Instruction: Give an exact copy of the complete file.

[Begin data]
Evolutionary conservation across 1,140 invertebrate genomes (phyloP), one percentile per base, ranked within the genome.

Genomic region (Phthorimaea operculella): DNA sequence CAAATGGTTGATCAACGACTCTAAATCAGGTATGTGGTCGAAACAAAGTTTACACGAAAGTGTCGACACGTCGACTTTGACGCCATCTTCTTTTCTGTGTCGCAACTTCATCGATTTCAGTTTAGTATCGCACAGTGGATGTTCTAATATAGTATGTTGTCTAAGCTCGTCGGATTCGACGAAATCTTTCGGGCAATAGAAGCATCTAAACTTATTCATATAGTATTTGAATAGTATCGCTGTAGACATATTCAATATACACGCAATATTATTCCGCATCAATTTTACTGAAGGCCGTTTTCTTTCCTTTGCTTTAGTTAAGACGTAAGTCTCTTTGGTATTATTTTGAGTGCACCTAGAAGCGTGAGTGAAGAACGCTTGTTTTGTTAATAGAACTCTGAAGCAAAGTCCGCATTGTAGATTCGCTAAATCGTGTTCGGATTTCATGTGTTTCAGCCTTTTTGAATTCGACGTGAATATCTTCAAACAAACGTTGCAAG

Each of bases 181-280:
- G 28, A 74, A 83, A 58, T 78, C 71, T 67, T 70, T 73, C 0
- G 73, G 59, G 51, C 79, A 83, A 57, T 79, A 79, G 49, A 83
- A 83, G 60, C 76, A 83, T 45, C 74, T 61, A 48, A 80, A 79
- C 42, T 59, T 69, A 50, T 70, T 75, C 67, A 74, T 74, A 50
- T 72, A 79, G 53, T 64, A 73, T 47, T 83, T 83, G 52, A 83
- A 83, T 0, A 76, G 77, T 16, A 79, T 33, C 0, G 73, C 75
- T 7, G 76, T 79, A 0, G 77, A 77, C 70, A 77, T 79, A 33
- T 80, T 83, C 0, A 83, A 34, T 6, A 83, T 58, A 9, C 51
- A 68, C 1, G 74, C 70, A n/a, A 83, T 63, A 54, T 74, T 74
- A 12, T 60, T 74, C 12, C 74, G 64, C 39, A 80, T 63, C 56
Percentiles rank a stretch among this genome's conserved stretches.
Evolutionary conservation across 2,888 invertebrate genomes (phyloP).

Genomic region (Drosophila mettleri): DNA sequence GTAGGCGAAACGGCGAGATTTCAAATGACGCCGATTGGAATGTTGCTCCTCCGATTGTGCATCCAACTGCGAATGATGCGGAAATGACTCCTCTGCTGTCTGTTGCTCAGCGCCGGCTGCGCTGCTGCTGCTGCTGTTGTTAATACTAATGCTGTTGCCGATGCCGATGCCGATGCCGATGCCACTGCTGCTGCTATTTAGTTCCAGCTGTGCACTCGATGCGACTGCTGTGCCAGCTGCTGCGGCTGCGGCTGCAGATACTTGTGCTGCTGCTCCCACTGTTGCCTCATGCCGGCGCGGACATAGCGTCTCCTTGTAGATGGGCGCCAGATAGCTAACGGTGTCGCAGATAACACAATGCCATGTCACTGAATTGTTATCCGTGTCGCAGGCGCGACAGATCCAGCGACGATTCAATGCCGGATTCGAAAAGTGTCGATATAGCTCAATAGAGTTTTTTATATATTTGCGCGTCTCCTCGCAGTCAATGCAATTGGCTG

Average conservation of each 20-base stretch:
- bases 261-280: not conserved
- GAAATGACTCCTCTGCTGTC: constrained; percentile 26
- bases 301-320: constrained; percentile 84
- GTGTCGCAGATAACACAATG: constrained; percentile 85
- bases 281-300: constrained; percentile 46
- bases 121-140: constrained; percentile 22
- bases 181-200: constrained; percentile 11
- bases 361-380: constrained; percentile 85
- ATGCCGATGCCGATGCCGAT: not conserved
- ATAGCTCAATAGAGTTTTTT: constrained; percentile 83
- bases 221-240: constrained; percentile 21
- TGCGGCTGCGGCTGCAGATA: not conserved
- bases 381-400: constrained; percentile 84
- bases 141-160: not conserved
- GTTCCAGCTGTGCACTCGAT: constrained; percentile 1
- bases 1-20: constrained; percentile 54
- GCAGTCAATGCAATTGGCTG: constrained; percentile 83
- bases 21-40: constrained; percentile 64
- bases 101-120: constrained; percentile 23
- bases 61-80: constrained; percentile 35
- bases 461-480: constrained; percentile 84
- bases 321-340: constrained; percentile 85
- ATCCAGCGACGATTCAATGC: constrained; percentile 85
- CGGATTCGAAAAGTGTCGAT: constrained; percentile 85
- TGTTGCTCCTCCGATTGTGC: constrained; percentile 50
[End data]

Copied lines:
Evolutionary conservation across 1,140 invertebrate genomes (phyloP), one percentile per base, ranked within the genome.

Genomic region (Phthorimaea operculella): DNA sequence CAAATGGTTGATCAACGACTCTAAATCAGGTATGTGGTCGAAACAAAGTTTACACGAAAGTGTCGACACGTCGACTTTGACGCCATCTTCTTTTCTGTGTCGCAACTTCATCGATTTCAGTTTAGTATCGCACAGTGGATGTTCTAATATAGTATGTTGTCTAAGCTCGTCGGATTCGACGAAATCTTTCGGGCAATAGAAGCATCTAAACTTATTCATATAGTATTTGAATAGTATCGCTGTAGACATATTCAATATACACGCAATATTATTCCGCATCAATTTTACTGAAGGCCGTTTTCTTTCCTTTGCTTTAGTTAAGACGTAAGTCTCTTTGGTATTATTTTGAGTGCACCTAGAAGCGTGAGTGAAGAACGCTTGTTTTGTTAATAGAACTCTGAAGCAAAGTCCGCATTGTAGATTCGCTAAATCGTGTTCGGATTTCATGTGTTTCAGCCTTTTTGAATTCGACGTGAATATCTTCAAACAAACGTTGCAAG

Each of bases 181-280:
- G 28, A 74, A 83, A 58, T 78, C 71, T 67, T 70, T 73, C 0
- G 73, G 59, G 51, C 79, A 83, A 57, T 79, A 79, G 49, A 83
- A 83, G 60, C 76, A 83, T 45, C 74, T 61, A 48, A 80, A 79
- C 42, T 59, T 69, A 50, T 70, T 75, C 67, A 74, T 74, A 50
- T 72, A 79, G 53, T 64, A 73, T 47, T 83, T 83, G 52, A 83
- A 83, T 0, A 76, G 77, T 16, A 79, T 33, C 0, G 73, C 75
- T 7, G 76, T 79, A 0, G 77, A 77, C 70, A 77, T 79, A 33
- T 80, T 83, C 0, A 83, A 34, T 6, A 83, T 58, A 9, C 51
- A 68, C 1, G 74, C 70, A n/a, A 83, T 63, A 54, T 74, T 74
- A 12, T 60, T 74, C 12, C 74, G 64, C 39, A 80, T 63, C 56
Percentiles rank a stretch among this genome's conserved stretches.
Evolutionary conservation across 2,888 invertebrate genomes (phyloP).

Genomic region (Drosophila mettleri): DNA sequence GTAGGCGAAACGGCGAGATTTCAAATGACGCCGATTGGAATGTTGCTCCTCCGATTGTGCATCCAACTGCGAATGATGCGGAAATGACTCCTCTGCTGTCTGTTGCTCAGCGCCGGCTGCGCTGCTGCTGCTGCTGTTGTTAATACTAATGCTGTTGCCGATGCCGATGCCGATGCCGATGCCACTGCTGCTGCTATTTAGTTCCAGCTGTGCACTCGATGCGACTGCTGTGCCAGCTGCTGCGGCTGCGGCTGCAGATACTTGTGCTGCTGCTCCCACTGTTGCCTCATGCCGGCGCGGACATAGCGTCTCCTTGTAGATGGGCGCCAGATAGCTAACGGTGTCGCAGATAACACAATGCCATGTCACTGAATTGTTATCCGTGTCGCAGGCGCGACAGATCCAGCGACGATTCAATGCCGGATTCGAAAAGTGTCGATATAGCTCAATAGAGTTTTTTATATATTTGCGCGTCTCCTCGCAGTCAATGCAATTGGCTG

Average conservation of each 20-base stretch:
- bases 261-280: not conserved
- GAAATGACTCCTCTGCTGTC: constrained; percentile 26
- bases 301-320: constrained; percentile 84
- GTGTCGCAGATAACACAATG: constrained; percentile 85
- bases 281-300: constrained; percentile 46
- bases 121-140: constrained; percentile 22
- bases 181-200: constrained; percentile 11
- bases 361-380: constrained; percentile 85
- ATGCCGATGCCGATGCCGAT: not conserved
- ATAGCTCAATAGAGTTTTTT: constrained; percentile 83
- bases 221-240: constrained; percentile 21
- TGCGGCTGCGGCTGCAGATA: not conserved
- bases 381-400: constrained; percentile 84
- bases 141-160: not conserved
- GTTCCAGCTGTGCACTCGAT: constrained; percentile 1
- bases 1-20: constrained; percentile 54
- GCAGTCAATGCAATTGGCTG: constrained; percentile 83
- bases 21-40: constrained; percentile 64
- bases 101-120: constrained; percentile 23
- bases 61-80: constrained; percentile 35
- bases 461-480: constrained; percentile 84
- bases 321-340: constrained; percentile 85
- ATCCAGCGACGATTCAATGC: constrained; percentile 85
- CGGATTCGAAAAGTGTCGAT: constrained; percentile 85
- TGTTGCTCCTCCGATTGTGC: constrained; percentile 50